Each module has its inputs along the top, and outputs along the bottom. Every module is freely patchable, meaning that each output can send to unlimited inputs—however, each input can only receive a single signal.

To get signal flowing into OSCiLLOT, you'll need to select a module from the In/Out menu; using it as a virtual instrument triggered by a MIDI clip in Ableton, you'll want to start with a MIDI to CV/Gate converter. From here on, much of OSCiLLOT's signal flow is patched via standard control voltage, or CV for short, along with the Gate and Trigger signals familiar to users of traditional modular systems.

Next you'll want to grab a few other essentials to make sure sound is flowing: an Oscillator or Sampler to generate sound; an AD or ADSR envelope from the Modulator menu to define the note shape; a VCA to convert the signal to audible volume; and an Audio Out to send the audio signal back into Live.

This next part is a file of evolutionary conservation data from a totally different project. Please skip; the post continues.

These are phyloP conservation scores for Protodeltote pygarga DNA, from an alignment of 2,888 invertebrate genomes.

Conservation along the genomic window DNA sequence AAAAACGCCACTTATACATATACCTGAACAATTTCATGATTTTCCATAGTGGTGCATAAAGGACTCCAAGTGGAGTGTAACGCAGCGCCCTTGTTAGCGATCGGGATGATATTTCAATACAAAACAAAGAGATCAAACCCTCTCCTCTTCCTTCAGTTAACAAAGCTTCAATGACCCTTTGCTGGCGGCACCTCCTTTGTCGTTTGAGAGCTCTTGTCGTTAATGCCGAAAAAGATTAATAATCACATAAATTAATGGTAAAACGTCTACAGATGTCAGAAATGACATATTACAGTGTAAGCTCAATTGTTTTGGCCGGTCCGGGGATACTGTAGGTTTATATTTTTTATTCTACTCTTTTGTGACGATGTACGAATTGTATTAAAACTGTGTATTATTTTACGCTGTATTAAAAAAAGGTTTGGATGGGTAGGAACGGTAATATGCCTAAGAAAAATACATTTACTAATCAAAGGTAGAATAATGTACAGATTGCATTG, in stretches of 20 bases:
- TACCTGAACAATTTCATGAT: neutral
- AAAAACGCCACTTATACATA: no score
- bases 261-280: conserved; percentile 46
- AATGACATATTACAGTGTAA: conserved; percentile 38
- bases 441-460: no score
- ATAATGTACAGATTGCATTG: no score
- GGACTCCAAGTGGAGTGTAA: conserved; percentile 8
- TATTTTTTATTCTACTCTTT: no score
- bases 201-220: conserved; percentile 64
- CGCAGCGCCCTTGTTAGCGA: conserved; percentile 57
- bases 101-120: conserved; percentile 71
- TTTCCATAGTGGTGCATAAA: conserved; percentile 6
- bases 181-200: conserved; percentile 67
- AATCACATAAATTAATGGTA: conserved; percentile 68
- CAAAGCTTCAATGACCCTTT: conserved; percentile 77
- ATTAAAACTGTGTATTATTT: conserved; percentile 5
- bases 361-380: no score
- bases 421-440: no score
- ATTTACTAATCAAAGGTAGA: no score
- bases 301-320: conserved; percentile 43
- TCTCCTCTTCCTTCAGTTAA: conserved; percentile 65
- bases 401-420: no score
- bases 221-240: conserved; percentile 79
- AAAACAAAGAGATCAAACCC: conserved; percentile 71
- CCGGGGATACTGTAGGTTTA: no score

It may take awhile to get the hang of essential signal flow, but in this regard OSCiLLOT is a powerful learning tool. When exploring modules you're uncertain about, just click the Info button to call up a dialog that displays the pertinent details of whichever module is currently selected—along with a link back to the Max for Cats website, which promises tutorial video content coming soon that will be accessible directly through the OSCiLLOT interface. The many included presets also provide a handy starting point for reverse engineering or just curious tinkering. 

Patch Atoms

Once you've got a basic rig routed up, there's no limit to the amount of modules you can weave into your audio patchwork. Twelve Oscillator types—including two FM modules, a morphing Oscillator, and a wave-drawn Phasebasher—provide some key starting points, while a JukeBox or Looper provide sampler options if you're looking for a pre-recorded audio sound source.